The usual dose of either Trihexyphenidyl Hydrochloride or levodopa may need to be reduced during concomitant therapy, since concomitant administration may increase drug-induced involuntary movements
Nursing Mothers It is not known whether this drug is excreted in human milk. Because many drugs are excreted in human milk, caution should be exercised when PMS Trihexyphenidyl Hydrochloride is administered to a nursing woman. As with other anticholinergics, Trihexyphenidyl Hydrochloride may cause suppression of lactation. Therefore, Trihexyphenidyl Hydrochloride should only be used if the expected benefit to the mother outweighs the potential risk to the infant
Pediatric Use Safety and effectiveness in pediatric patients have not been established.
Minor side effects, such as dryness of the mouth, blurring of vision, dizziness, mild nausea or nervousness, will be experienced by 30 to 50 percent of all patients. These sensations, however, are much less troublesome with Trihexyphenidyl Hydrochloride than with belladonna alkaloids and are usually less disturbing than unalleviated parkinsonism. Such reactions tend to become less pronounced, and even to disappear, as treatment continues. Even before these reactions have remitted spontaneously, they may often be controlled by careful adjustment of dosage form, amount of drug, or interval between doses.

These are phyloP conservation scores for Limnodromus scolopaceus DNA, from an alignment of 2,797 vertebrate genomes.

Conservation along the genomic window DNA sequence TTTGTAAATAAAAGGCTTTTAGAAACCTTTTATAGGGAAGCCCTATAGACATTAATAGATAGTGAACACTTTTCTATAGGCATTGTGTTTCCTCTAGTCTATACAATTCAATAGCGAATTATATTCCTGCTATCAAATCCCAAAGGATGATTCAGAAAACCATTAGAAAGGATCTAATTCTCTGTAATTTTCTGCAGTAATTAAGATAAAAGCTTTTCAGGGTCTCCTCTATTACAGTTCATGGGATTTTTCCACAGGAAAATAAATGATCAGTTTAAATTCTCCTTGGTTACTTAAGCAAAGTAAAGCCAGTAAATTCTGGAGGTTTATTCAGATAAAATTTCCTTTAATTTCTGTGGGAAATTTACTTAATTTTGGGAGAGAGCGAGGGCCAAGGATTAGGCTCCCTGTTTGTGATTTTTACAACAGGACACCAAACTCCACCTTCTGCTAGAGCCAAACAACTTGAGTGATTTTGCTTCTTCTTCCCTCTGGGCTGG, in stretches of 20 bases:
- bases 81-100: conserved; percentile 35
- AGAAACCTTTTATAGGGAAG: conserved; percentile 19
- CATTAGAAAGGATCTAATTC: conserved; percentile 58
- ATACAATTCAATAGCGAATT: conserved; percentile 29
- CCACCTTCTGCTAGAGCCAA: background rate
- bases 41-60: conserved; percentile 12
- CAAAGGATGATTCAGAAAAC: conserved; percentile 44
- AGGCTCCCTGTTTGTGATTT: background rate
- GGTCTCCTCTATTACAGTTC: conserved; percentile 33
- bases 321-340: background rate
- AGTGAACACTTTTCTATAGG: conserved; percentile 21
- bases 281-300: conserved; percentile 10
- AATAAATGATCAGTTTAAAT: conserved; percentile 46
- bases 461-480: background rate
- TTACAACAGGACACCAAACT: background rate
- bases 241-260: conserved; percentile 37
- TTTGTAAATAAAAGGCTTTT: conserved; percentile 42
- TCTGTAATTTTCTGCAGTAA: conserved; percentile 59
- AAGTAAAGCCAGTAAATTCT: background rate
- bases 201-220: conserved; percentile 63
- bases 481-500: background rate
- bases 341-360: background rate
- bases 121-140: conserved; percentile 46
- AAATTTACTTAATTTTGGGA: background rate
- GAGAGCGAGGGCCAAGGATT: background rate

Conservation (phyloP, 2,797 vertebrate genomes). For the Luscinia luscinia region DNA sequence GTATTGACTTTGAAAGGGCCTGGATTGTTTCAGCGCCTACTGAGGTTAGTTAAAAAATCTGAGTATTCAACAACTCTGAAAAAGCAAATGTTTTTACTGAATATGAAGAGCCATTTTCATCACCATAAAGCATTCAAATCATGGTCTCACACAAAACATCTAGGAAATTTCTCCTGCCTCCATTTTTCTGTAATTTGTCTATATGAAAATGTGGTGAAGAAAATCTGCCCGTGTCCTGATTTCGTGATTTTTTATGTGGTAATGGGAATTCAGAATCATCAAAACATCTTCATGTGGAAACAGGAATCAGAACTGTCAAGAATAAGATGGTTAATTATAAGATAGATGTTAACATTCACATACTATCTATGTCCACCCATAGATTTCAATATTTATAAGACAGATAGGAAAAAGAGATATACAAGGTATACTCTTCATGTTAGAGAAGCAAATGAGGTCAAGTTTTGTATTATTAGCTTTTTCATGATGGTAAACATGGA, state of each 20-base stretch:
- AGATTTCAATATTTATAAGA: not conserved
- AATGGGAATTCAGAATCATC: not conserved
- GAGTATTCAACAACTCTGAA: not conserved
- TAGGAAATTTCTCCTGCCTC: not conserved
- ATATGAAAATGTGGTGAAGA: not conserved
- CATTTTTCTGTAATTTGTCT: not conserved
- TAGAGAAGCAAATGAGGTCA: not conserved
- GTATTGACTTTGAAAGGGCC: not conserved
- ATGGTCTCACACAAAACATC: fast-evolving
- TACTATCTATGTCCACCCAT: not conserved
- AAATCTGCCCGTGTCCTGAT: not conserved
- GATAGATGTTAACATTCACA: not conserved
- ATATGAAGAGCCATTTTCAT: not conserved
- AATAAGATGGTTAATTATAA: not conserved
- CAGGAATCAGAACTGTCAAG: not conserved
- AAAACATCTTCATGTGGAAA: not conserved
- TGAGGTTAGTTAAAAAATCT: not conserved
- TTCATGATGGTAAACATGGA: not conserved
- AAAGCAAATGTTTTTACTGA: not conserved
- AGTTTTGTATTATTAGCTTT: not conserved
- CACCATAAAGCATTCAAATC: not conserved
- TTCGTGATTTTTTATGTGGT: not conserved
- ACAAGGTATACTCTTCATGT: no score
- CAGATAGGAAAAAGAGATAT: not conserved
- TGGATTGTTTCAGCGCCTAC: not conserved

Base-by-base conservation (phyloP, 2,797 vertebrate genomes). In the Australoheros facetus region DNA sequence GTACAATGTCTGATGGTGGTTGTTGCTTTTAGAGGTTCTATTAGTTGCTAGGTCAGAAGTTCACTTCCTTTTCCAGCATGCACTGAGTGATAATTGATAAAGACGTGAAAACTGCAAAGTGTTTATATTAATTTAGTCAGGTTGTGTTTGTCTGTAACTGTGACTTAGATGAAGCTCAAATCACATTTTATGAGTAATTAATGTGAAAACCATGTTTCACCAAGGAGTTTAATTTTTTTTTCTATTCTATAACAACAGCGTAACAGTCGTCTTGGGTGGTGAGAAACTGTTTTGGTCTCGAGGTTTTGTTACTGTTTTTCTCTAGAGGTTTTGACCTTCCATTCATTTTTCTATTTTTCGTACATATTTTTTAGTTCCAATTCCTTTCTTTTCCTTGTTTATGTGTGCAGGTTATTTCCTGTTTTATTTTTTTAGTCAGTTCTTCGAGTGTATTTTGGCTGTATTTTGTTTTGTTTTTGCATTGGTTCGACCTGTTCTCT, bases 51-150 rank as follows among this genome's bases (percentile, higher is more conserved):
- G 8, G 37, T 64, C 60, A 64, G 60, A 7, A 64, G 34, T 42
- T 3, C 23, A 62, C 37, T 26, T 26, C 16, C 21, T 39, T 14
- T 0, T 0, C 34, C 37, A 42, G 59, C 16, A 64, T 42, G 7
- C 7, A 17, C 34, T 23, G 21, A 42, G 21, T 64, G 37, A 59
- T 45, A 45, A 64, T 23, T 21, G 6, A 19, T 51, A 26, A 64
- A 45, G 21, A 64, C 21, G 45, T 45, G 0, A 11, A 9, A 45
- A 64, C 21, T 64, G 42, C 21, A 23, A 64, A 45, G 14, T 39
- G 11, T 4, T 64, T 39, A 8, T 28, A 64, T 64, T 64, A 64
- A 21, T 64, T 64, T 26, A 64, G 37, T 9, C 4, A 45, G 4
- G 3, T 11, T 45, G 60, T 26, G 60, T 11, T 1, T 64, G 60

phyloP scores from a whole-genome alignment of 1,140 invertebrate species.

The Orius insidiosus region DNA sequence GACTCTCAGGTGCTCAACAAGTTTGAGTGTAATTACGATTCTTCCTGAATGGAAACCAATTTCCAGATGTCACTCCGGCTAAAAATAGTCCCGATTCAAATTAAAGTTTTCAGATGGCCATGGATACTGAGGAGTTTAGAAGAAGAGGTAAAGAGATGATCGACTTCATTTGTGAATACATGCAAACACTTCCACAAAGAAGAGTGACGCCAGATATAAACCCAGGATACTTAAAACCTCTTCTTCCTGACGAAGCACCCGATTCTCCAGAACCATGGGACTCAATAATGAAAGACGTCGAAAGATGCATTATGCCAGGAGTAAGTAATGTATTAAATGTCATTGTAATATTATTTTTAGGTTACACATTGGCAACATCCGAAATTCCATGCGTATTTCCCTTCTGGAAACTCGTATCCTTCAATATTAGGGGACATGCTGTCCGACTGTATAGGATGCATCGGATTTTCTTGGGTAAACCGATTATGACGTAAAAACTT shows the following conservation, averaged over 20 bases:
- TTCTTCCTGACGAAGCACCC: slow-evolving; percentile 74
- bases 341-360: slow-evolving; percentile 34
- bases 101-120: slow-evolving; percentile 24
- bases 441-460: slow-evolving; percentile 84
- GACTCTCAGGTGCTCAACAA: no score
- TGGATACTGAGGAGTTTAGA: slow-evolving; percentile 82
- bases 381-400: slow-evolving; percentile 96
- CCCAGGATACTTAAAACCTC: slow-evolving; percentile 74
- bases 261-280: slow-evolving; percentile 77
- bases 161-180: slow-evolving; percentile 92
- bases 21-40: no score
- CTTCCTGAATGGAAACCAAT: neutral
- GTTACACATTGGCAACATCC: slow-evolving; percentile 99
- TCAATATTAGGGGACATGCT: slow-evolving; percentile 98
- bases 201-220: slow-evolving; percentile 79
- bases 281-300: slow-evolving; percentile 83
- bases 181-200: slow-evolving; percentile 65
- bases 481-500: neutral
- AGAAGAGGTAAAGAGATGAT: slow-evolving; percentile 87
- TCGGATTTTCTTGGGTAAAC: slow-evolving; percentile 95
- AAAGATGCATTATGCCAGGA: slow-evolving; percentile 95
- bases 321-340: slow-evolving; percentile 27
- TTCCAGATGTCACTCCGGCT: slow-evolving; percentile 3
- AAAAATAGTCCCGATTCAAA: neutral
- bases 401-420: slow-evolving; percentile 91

Isolated instances of suppurative parotitis secondary to excessive dryness of the mouth, skin rashes, dilatation of the colon, paralytic ileus, and certain psychiatric manifestations such as delusions and hallucinations, plus one doubtful case of paranoia all of which may occur with any of the atropine-like drugs, have been reported rarely with Trihexyphenidyl Hydrochloride.
Patients with arteriosclerosis or with a history of idiosyncrasy to other drugs may exhibit reactions of mental confusion, agitation, disturbed behavior, or nausea and vomiting. Such patients should be allowed to develop a tolerance through the initial administration of a small dose and gradual increase in dose until an effective level is reached. If a severe reaction should occur, administration of the drug should be discontinued for a few days and then resumed at a lower dosage. Psychiatric disturbances can result from indiscriminate use (leading to overdosage) to sustain continued euphoria.